The Best St. Louis Rock & Pop Musicians of All Time (2024)


The Best St. Louis Rock & Pop Musicians of All Time (1)

Illustration by Edward Kinsella III

Ike and Tina Turner

In 1951, Jackie Brenston and his Delta Cats had the No. 1 song on the Billboard R&B chart, “Rocket 88.” Only Ike Turner had written that song. Maybe that’s why a few years later, when 16-year-old Sumner High School student Anna Mae Bullock proved she had pipes, he was reluctant to make her a permanent part of the band. But when a singer failed to show for a recording session, Turner let Bullock record “A Fool in Love,” which went to No. 2 on the R&B chart. By 1960, he’d dubbed her Tina Turner and started the Ike and Tina Turner Revue. They were on the cover of Rolling Stone three times in five years, and they won a Grammy for their cover of Creedence Clearwater Revival’s “Proud Mary.” Tina claimed she taught Mick Jagger how to dance. Though Ike was from Mississippi, Tina from Tennessee, it was during a gig at St. Louis’ Club Manhattan where Anna Mae first grabbed Ike’s microphone and their tumultuous path to the Rock and Roll Hall of Fame began.

Chuck Berry

Early in his career, Chuck Berry played country songs in East St. Louis clubs, throbbing with syncopation and blue notes to approximate his musical models, jazz guitarist Charlie Christian and blues player T-Bone Walker. When Berry played his version of the country song “Ida Red” for Leonard Chess, founder of Chess Records, he got a record deal. The only problem was the song title. “There was a mascara box laying on the floor in the corner of the studio,” recalled pianist Johnnie Johnson later. “And Leonard Chess said, ‘Well hell, let’s name the damn thing ‘Maybellene.’” (Berry claims it was the name of a cow in his third-grade primer.) On May 21, 1955, after 36 takes, they had it—the driving beat, playful riffs, and some residual country twang. We all know what followed: a million copies sold, “Roll Over Beethoven” became a hit the next year, and Berry eventually was part of the first class of Rock and Roll Hall of Fame inductees. Now rock ’n’ roll had a face, an instrument—the electric guitar—and a vernacular. It was blues and country and boogie-woogie. It was black and white and incredibly young. It was America’s new sound of sex, slang, speed, and change.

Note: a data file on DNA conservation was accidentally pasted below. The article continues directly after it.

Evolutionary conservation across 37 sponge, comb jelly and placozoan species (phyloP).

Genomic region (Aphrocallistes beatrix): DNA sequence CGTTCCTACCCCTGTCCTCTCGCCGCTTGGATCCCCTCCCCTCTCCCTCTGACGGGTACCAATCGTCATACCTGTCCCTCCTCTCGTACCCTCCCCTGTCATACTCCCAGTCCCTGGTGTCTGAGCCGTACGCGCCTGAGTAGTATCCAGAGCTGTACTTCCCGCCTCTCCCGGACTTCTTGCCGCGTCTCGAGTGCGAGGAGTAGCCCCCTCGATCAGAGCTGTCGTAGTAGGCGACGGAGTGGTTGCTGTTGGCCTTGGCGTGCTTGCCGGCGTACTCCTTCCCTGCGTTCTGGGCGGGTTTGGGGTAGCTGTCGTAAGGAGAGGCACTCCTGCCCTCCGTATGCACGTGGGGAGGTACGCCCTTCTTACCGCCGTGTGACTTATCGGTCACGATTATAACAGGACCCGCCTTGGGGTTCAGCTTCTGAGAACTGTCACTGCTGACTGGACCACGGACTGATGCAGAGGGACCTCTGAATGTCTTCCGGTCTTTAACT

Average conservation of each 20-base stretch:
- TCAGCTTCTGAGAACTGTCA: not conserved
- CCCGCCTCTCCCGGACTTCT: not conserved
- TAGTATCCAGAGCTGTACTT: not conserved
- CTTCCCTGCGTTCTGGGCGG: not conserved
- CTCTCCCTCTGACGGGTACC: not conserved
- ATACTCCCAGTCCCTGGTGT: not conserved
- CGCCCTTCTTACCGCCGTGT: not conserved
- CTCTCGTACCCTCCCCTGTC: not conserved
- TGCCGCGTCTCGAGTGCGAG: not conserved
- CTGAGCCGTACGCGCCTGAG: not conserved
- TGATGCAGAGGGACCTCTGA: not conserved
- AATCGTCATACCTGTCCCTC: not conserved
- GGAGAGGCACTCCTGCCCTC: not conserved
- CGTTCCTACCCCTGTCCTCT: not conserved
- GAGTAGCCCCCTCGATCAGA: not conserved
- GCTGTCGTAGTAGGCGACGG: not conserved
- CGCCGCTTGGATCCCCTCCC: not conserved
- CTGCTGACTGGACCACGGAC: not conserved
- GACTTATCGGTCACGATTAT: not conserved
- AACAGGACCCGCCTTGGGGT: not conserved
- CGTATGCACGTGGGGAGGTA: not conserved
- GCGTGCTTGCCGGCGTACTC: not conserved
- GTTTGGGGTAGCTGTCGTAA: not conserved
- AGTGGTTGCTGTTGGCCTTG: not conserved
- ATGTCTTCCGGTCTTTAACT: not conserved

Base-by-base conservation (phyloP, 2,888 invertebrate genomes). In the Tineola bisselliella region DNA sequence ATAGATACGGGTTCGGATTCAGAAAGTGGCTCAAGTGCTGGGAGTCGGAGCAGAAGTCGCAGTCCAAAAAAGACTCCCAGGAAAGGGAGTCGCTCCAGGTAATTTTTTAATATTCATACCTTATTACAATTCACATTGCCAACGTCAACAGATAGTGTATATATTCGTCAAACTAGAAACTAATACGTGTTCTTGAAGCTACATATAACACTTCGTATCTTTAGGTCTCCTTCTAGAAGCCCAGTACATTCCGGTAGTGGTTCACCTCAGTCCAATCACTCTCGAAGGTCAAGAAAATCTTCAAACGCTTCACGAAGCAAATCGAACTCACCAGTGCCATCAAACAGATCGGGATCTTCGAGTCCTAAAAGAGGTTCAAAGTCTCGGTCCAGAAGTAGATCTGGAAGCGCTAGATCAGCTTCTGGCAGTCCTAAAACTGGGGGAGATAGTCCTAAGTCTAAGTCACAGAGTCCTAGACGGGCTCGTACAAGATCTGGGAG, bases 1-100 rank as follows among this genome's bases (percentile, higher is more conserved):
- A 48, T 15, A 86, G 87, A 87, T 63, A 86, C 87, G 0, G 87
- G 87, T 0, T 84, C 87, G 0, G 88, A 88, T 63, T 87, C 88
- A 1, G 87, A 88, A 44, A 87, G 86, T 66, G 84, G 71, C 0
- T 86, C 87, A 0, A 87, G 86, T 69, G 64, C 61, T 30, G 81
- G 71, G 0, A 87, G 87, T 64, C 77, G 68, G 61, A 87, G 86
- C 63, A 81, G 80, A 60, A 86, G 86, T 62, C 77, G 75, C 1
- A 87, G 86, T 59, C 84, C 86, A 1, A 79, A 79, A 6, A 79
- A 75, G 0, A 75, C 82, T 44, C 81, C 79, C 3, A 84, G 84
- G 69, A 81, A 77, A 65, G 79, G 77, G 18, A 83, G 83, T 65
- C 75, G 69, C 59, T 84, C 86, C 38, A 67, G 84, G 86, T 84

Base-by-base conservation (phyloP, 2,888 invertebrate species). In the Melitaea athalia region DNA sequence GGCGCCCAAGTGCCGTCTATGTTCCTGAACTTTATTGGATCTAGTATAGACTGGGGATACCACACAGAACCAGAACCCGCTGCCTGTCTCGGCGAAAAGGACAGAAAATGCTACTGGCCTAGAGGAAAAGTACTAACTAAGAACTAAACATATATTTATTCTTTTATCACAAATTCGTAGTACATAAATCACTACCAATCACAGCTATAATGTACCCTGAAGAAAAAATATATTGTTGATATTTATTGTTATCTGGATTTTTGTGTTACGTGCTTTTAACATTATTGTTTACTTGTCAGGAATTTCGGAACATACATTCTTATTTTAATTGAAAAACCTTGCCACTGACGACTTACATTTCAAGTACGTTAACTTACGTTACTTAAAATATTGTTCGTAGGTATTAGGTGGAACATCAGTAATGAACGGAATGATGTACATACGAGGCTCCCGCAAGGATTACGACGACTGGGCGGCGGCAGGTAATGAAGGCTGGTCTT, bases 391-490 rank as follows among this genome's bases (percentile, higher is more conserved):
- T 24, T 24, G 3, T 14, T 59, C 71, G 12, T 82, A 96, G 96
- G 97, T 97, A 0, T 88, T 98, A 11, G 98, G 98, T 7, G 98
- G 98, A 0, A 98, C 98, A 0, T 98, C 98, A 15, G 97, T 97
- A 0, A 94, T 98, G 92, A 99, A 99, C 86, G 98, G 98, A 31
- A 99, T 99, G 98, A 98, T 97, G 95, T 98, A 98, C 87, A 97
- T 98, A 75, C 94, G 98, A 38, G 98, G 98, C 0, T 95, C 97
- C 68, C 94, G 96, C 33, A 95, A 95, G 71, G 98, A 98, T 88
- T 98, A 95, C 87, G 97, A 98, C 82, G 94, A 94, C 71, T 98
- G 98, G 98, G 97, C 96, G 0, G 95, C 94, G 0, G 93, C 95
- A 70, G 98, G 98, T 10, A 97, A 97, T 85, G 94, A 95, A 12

Johnnie Johnson

His fingers rolled out hot boogie-woogie chords and bluesy glissandos. Johnnie Johnson, who was inducted into the Rock and Roll Hall of Fame in 2001, is one of the genre’s finest pianists. When his Sir John’s Trio found itself short a guitarist before a New Year’s Eve show at East St. Louis’ Cosmopolitan Club in 1952, Johnson called Chuck Berry. The guitarist eventually became the bandleader, while Johnson played on many of Berry’s recordings. Though Johnson was born in West Virginia and didn’t come to St. Louis until his mid-twenties, this is where he established himself as a musician, where he fell into obscurity, and where he was rediscovered in the mid-’80s. By then, he was a bus driver. But Johnson, the original inspiration for the song “Johnny B. Goode,” could still roll those fingers across the keys, just like a-ringin’ a bell.

Donny Hathaway

It’s easy to remember Donny Hathaway’s death. He fell or jumped 15 stories from the posh Essex House hotel in New York. A few hours earlier, he had been talking about white people hooking a machine up to his brain. Back when he was growing up in the Carr Square neighborhood, he started singing professionally with his grandmother at age 3 and was billed as the world’s youngest gospel singer. Though his genre was primarily soul, his later duets with Roberta Flack had crossover appeal; his song “This Christmas” has been covered by everyone from Aretha Franklin to *NSYNC. He composed soundtracks, performed the theme to the Norman Lear TV sitcom Maude, and put out solo albums. When he was diagnosed with paranoid schizophrenia, his world unraveled, resulting in hospitalizations and his falling-out with Flack. But his death still came as a surprise, an abrupt end to a life and career that seemed to be only starting.